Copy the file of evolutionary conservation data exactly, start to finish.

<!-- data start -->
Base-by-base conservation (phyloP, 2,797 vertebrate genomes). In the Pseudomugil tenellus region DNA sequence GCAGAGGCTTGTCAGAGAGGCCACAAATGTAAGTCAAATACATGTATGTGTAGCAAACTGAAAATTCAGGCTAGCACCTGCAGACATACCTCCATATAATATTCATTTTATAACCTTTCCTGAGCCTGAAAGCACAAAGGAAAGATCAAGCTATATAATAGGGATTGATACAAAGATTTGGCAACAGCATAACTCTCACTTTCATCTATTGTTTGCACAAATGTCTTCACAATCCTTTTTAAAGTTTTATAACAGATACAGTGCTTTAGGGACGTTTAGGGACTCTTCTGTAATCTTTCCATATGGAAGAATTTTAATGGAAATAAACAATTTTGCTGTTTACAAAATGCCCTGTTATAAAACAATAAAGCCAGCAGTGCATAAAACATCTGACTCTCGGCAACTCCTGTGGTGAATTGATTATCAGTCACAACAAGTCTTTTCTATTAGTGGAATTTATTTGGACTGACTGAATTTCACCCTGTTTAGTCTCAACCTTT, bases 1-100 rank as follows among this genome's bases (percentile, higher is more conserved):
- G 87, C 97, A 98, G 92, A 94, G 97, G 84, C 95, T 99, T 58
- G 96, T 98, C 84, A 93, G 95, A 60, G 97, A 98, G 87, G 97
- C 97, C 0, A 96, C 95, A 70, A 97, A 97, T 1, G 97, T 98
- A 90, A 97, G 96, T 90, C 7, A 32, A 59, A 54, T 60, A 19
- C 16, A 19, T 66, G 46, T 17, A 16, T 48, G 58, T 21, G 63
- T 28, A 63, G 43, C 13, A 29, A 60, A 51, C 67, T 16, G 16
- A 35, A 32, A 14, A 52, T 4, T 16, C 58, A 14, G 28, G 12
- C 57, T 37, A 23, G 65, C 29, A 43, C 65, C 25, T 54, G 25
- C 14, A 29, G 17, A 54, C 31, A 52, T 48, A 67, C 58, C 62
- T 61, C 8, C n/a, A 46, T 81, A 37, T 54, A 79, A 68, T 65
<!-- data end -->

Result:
Base-by-base conservation (phyloP, 2,797 vertebrate genomes). In the Pseudomugil tenellus region DNA sequence GCAGAGGCTTGTCAGAGAGGCCACAAATGTAAGTCAAATACATGTATGTGTAGCAAACTGAAAATTCAGGCTAGCACCTGCAGACATACCTCCATATAATATTCATTTTATAACCTTTCCTGAGCCTGAAAGCACAAAGGAAAGATCAAGCTATATAATAGGGATTGATACAAAGATTTGGCAACAGCATAACTCTCACTTTCATCTATTGTTTGCACAAATGTCTTCACAATCCTTTTTAAAGTTTTATAACAGATACAGTGCTTTAGGGACGTTTAGGGACTCTTCTGTAATCTTTCCATATGGAAGAATTTTAATGGAAATAAACAATTTTGCTGTTTACAAAATGCCCTGTTATAAAACAATAAAGCCAGCAGTGCATAAAACATCTGACTCTCGGCAACTCCTGTGGTGAATTGATTATCAGTCACAACAAGTCTTTTCTATTAGTGGAATTTATTTGGACTGACTGAATTTCACCCTGTTTAGTCTCAACCTTT, bases 1-100 rank as follows among this genome's bases (percentile, higher is more conserved):
- G 87, C 97, A 98, G 92, A 94, G 97, G 84, C 95, T 99, T 58
- G 96, T 98, C 84, A 93, G 95, A 60, G 97, A 98, G 87, G 97
- C 97, C 0, A 96, C 95, A 70, A 97, A 97, T 1, G 97, T 98
- A 90, A 97, G 96, T 90, C 7, A 32, A 59, A 54, T 60, A 19
- C 16, A 19, T 66, G 46, T 17, A 16, T 48, G 58, T 21, G 63
- T 28, A 63, G 43, C 13, A 29, A 60, A 51, C 67, T 16, G 16
- A 35, A 32, A 14, A 52, T 4, T 16, C 58, A 14, G 28, G 12
- C 57, T 37, A 23, G 65, C 29, A 43, C 65, C 25, T 54, G 25
- C 14, A 29, G 17, A 54, C 31, A 52, T 48, A 67, C 58, C 62
- T 61, C 8, C n/a, A 46, T 81, A 37, T 54, A 79, A 68, T 65